Monday, January 31, 2011

Love After Love

The time will come
when, with elation
you will greet yourself arriving
at your own door, in your own mirror
and each will smile at the other's welcome,

and say, sit here. Eat.
You will love again the stranger who was your self.
Give wine. Give bread. Give back your heart
to itself, to the stranger who has loved you

all your life, whom you ignored
for another, who knows you by heart.
Take down the love letters from the bookshelf,

the photographs, the desperate notes,
peel your own image from the mirror.
Sit. Feast on your life.

(Derek Walcott)

This poem...reminds me to be mindfully aware; aware of being right here in this very moment. Reminds me to let go completely, at least for as long as I can, of thinking and simply be with the authentic person that I am at my very core.

Thinking is a wondrous thing, don't get me wrong. I do an awful lot of thinking. Taking time to simply "be" though, to wrap my heart around my heart is often and quite easily forgotten. Life gets busy, brain gets moving, and I forget myself as I'm swept away from my core by my thoughts and doings. I heard a man once say that we people should be called "Human Doings" rather than "Human Beings". In my own case, I spend much more time doing than being.

As a child I read quite a lot of Philosophy. I was much too young for the physical whims of the 70's but instead I attempted to indulged myself in the literature of Eastern and Russian philosophers in particular. Yes, I was an odd child as you might have already suspected, but I was on a search for meaning, a search for answers in that tumultuous time. I should perhaps write more about that but later.

In my wanders through old pages of text and books I came upon the writings P.D. Ouspensky. While I don't attest to many of his ideas, he did have an excersise that has stayed with me these many years. He called it self-remembering. A way to hold ones own awareness of self. In short, it is a practice of holding and being aware of the "you" that is peering out ones own eye-balls. Being aware of occupying ones own body and head space for a period of time. He expounds on the idea that humans are asleep for the most part, simply doing the next thing in a somnambulist state. Sounds trite but I began the practice of looking out of my own eyes, holding that attention of occupying my physical form for as long as I could. Sounds easy, right? For me it was a struggle to remain wakeful. Even 5 minutes was a great feat before I slipped back into a "sleeping" state, back to simply doing the next thing.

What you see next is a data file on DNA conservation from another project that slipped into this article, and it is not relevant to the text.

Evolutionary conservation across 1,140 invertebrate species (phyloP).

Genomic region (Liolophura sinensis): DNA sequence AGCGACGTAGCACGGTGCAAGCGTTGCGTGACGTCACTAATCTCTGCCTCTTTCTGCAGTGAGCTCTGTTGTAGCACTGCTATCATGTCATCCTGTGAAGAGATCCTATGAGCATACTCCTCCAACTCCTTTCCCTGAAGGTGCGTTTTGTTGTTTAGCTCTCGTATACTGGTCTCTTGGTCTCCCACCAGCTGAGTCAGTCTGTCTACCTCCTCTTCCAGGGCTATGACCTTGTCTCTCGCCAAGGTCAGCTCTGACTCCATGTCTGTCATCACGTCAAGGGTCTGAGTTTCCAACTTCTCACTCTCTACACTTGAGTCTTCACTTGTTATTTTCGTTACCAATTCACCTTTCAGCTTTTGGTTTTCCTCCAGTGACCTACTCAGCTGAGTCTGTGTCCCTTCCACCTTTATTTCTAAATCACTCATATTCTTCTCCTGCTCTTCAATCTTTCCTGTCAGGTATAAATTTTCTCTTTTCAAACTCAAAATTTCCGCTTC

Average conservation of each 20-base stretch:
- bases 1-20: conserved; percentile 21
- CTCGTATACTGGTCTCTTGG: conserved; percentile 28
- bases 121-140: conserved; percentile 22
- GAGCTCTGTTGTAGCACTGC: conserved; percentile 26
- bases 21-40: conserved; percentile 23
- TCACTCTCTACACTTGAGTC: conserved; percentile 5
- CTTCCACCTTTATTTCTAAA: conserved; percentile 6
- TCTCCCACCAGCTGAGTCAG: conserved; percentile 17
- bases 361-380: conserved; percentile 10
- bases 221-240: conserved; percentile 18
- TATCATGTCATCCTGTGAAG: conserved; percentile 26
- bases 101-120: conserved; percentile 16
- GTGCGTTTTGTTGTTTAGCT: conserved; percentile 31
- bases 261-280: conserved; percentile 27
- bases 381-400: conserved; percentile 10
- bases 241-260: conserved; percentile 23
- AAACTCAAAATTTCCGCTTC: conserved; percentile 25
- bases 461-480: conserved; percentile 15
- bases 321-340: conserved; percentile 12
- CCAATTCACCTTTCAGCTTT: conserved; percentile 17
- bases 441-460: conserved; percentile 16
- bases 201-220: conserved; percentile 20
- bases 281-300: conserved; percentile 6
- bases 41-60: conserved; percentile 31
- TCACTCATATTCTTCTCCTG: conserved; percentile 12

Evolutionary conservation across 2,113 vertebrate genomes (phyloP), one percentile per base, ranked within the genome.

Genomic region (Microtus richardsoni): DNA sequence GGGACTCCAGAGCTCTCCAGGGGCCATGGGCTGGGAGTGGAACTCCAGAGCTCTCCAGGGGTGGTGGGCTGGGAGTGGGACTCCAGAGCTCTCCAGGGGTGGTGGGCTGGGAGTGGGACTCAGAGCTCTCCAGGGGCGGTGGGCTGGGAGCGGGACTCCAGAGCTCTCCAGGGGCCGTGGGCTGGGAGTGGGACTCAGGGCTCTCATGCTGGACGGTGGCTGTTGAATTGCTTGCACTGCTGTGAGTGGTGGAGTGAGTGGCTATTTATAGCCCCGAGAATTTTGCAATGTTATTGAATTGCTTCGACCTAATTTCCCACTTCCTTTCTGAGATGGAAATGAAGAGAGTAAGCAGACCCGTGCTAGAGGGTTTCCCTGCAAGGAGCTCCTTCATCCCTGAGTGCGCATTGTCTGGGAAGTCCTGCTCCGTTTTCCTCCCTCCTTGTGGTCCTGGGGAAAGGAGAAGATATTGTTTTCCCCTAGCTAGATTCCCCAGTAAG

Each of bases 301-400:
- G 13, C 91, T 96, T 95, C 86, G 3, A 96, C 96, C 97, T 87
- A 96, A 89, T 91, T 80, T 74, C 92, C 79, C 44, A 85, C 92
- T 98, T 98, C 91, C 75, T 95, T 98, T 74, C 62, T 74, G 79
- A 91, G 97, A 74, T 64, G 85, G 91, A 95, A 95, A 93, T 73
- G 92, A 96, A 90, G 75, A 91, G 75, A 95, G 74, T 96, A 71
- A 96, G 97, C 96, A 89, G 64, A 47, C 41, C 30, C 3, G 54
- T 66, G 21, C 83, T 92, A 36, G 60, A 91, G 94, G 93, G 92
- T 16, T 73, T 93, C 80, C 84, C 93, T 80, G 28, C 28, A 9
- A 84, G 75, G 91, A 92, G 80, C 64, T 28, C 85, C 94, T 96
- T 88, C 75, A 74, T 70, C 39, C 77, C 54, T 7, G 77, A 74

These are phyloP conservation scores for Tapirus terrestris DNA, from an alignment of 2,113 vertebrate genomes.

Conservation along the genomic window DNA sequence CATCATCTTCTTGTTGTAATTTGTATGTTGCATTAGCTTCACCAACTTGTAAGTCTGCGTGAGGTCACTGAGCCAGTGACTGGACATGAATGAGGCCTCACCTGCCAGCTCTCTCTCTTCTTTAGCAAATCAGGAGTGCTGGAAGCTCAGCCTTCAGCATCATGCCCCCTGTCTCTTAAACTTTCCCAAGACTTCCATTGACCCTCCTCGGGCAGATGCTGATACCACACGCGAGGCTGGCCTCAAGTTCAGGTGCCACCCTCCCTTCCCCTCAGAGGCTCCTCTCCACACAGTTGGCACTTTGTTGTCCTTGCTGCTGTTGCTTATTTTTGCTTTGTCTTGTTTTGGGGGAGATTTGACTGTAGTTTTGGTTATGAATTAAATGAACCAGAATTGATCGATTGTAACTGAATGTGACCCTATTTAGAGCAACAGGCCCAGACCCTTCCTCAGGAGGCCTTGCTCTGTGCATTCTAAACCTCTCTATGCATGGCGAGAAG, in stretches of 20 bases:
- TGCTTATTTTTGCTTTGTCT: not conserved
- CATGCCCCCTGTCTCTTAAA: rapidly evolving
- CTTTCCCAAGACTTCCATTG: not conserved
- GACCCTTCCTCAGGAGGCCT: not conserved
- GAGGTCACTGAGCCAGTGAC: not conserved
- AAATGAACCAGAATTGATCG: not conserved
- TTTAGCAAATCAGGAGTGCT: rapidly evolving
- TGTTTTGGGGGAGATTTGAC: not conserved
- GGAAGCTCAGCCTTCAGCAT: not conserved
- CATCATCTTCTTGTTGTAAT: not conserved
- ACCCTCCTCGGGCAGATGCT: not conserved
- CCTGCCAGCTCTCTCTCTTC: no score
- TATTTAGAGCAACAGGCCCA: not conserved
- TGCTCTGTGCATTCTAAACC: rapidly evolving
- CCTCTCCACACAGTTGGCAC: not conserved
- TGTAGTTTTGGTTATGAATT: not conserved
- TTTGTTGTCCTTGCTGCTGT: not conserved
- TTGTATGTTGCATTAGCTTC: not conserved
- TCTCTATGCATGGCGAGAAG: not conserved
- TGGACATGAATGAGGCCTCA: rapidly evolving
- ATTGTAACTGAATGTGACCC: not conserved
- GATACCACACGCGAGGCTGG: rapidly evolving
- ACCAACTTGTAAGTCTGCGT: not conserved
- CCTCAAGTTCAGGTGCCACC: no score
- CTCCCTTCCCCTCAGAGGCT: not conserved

Similarly, I learned to "breath" as taught by Charles Bates, a Raja Yogi I had the pleasure of spending time with when I was 15. For me, the teachings and practice of breathing from Charles seemed to arrive at the same place of awareness and self-remembering. It was simply another approach to arrive at the same destination. So when I remember, I breath :o)

I'm not saying at all that I'm self-aware in the fullest sense. I'm still woefully lacking for the most part. I've quit judging myself harshly in my struggle for wakefulness though. The poem "Love After Love" by Derek Walcott is a reminder to me to embrace my being. Reminds me to "remember" myself. Reminds me to peel off the thoughts and attachments to my outer world, even if just for a moment as they are a distraction from wakefulness like a familiar woolly blanket pulling me back into sleep. Reminds me to not struggle and simply be with the being who has been with me from the very start.


  1. That poem resonates for me on a number of levels, especially these days. Thank you for sharing it.

  2. Beautiful words, Kit. And a timely reminder. I struggle with mindfulness quite a bit, but am determined that it become a more sticky process for me. :)

  3. Aha, Kit Lane has come out for her (semi)annual blog-post; but did she see her shadow? ;-)


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